Showing posts tagged as "mola mola"
The ocean sunfish and by-the-wind sailor are so nice, scientists named them twice! Watch as a Mola mola munches a Velella velella! Thanks to staffers Anneliese Kupfrian and Patrick Webster for the great video!
Gone in one gulp! The tiny “by-the-wind-sailors” that have been appearing on area beaches also happen to be a favorite snack of the enormous ocean sunfish (Mola mola), which can grow to be the size of a small car! (photo by Jodi Frediani)
By-the-wind sailors (Velella velella) are actually hydroid polyps—jelly-like invertebrates.The “sail” helps propel the animal on its journey across the ocean. In late spring and early autumn, hundreds of thousands of these drifting sailors wash up on the beaches of Northern California.
The velella stays on the surface of the open ocean for most of its life. To remain buoyant in the ocean, it has a series of sealed air chambers in its float. They travel in groups of thousands, and capture small fish with short tentacles that have stinging cells dangling underwater. (Although their sting is strong enough to stun a tiny animal, a human being would barely feel it.)
Learn more about the ocean sunfish
Bizarre? Or beautiful? The ocean sunfish is a visitor fave. You can help save molas by reducing use of disposable plastic bags. When these wind up in the ocean, they look like jellies—a mola’s favorite meal.
Hey, where’d you come from? Volunteer diver Ken Ehrhart gets a surprise from a friendly mola mola in our Open Sea exhibit.
(Charlene Boarts photo)
New Mola in Town!
There’s a new ocean sunfish on exhibit in the Open Sea.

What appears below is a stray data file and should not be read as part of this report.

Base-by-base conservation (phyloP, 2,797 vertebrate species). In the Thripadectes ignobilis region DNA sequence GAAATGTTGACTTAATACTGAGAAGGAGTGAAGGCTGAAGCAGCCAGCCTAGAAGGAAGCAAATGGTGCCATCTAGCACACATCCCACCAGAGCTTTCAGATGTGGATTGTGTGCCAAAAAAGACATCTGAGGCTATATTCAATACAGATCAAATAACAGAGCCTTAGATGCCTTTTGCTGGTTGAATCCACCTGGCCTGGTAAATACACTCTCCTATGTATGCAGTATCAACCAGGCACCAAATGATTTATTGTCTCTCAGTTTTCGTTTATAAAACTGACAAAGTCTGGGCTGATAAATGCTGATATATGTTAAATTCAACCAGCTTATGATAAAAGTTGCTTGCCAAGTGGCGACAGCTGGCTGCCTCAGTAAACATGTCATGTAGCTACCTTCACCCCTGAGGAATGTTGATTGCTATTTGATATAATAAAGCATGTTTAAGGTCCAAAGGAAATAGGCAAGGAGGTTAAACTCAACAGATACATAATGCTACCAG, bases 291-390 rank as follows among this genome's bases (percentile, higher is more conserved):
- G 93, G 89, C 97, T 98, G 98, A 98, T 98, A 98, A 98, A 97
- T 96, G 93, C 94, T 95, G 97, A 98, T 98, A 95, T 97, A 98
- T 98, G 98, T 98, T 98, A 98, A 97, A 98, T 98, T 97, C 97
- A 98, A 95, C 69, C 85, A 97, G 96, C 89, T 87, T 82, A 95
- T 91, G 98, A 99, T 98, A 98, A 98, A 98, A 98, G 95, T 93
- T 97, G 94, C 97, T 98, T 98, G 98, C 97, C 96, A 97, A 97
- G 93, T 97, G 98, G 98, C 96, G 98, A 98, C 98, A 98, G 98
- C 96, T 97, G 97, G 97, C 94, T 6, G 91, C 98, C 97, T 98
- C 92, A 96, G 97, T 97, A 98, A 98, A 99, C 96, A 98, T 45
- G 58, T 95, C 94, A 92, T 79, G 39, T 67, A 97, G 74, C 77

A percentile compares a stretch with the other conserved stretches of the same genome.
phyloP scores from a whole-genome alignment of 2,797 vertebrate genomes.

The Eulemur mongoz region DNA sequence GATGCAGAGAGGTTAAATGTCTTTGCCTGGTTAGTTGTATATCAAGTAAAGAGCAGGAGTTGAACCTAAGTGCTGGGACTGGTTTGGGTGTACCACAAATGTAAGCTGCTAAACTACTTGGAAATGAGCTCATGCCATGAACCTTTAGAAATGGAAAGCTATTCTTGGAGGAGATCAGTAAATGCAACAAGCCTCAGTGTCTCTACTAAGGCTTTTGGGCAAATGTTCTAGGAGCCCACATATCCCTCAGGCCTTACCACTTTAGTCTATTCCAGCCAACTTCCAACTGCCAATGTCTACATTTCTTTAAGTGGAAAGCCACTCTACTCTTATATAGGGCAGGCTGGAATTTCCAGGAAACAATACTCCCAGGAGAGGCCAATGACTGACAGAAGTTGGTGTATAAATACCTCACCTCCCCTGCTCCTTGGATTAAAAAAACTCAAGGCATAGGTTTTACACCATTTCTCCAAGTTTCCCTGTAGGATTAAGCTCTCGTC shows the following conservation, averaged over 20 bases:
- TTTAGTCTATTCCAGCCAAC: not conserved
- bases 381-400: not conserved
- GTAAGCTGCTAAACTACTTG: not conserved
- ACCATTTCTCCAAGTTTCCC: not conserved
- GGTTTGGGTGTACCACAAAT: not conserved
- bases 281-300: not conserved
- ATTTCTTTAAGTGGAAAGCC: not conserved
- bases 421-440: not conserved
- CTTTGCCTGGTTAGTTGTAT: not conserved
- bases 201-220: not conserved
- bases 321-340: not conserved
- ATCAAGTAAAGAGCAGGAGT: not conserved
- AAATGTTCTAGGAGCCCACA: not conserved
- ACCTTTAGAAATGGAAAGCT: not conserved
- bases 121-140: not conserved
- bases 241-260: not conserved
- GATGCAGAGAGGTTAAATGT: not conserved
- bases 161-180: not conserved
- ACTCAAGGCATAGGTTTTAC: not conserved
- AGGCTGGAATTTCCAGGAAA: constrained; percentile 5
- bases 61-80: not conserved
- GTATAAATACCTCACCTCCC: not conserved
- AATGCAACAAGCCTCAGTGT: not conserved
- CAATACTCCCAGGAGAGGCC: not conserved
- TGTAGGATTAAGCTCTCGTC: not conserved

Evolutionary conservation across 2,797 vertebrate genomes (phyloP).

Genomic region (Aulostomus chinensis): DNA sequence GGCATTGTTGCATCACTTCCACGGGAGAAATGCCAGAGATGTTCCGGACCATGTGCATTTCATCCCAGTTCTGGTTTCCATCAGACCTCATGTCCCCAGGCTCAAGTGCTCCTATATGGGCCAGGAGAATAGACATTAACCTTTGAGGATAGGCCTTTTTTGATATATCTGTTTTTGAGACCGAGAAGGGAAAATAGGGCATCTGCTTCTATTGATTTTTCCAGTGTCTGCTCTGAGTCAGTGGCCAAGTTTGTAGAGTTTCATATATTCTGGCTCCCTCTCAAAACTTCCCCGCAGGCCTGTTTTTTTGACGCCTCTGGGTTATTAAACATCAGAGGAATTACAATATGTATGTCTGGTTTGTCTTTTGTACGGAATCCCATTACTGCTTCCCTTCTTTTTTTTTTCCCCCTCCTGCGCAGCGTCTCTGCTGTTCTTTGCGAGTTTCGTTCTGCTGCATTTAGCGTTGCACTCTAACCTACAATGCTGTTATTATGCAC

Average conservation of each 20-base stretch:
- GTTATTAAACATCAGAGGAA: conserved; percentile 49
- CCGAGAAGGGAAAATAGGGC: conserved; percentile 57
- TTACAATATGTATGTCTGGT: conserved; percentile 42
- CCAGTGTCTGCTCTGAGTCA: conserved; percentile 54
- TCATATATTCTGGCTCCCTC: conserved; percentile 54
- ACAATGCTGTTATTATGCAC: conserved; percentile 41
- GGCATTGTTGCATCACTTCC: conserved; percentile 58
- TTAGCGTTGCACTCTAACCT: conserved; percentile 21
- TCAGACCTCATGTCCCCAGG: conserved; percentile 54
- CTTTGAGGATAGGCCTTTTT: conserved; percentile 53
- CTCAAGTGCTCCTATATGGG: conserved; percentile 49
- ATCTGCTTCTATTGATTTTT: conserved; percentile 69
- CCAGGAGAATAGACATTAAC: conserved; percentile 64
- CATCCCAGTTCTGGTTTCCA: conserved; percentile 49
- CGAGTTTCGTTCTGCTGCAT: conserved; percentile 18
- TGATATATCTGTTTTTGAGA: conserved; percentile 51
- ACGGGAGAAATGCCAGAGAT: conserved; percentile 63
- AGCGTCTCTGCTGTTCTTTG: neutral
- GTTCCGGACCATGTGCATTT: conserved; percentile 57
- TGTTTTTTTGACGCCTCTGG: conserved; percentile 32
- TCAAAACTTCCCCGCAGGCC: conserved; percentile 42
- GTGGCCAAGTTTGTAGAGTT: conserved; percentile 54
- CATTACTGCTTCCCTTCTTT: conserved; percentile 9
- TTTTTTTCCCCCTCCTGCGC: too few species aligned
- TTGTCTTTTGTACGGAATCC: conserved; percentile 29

Our Husbandry team added the sunfish (Mola mola) over the weekend and it’s acclimated very quickly. It’s swimming well and makes a beeline to the surface to feed when our staff puts a colored target in the water as a signal that it’s mealtime.
We collected the sunfish in Monterey Bay on September 11, when it was just over 2 feet long and weighed nearly 32 pounds. On October 25, when it went on exhibit, it was 2 ½ feet long and weighed 46 pounds – quite a growth spurt!
Then again, the Mola mola – its Latin name, which means “millstone” – DOES tend to get big. It’s the largest bony fish on Earth, with some individuals topping out at 5,000 pounds. One sunfish we exhibited grew to weigh nearly 900 pounds before we returned it to the wild, with the help of a helicopter.
We’ve temporarily moved our two green sea turtles behind the scenes to help the sunfish adjust to its new surroundings. Before it gets too large, we’ll fit the sunfish with a tracking tag and release it in Monterey Bay. Based on results from other sunfish we’ve released, it will do well and travel far.
(© Monterey Bay Aquarium/Randy Wilder)
Fish, or invention of a mad scientist? Either way, the mysterious Mola mola is an all-time Aquarium favorite. We’re glad to say that we just placed two on exhibit, weighing 57 and 75 pounds!
(© Charlene Boarts)
Love the ocean sunfish, or mola mola? Some people think it looks like a fish designed by a committee, with a broad body and abbreviated tail section. Molas hatch from tiny eggs but grow to weigh more than a pickup truck. You can see one in our Open Sea exhibit!
Moving the Ocean Sunfish into Our New Exhibit
What does it take to move a 352-pound ocean sunfish into our new Open Sea exhibit? Lots of people, some powerful equipment, and a great deal of care! This fish has grown from 34 pounds to its current weight at the Aquarium, and you can see it now on exhibit.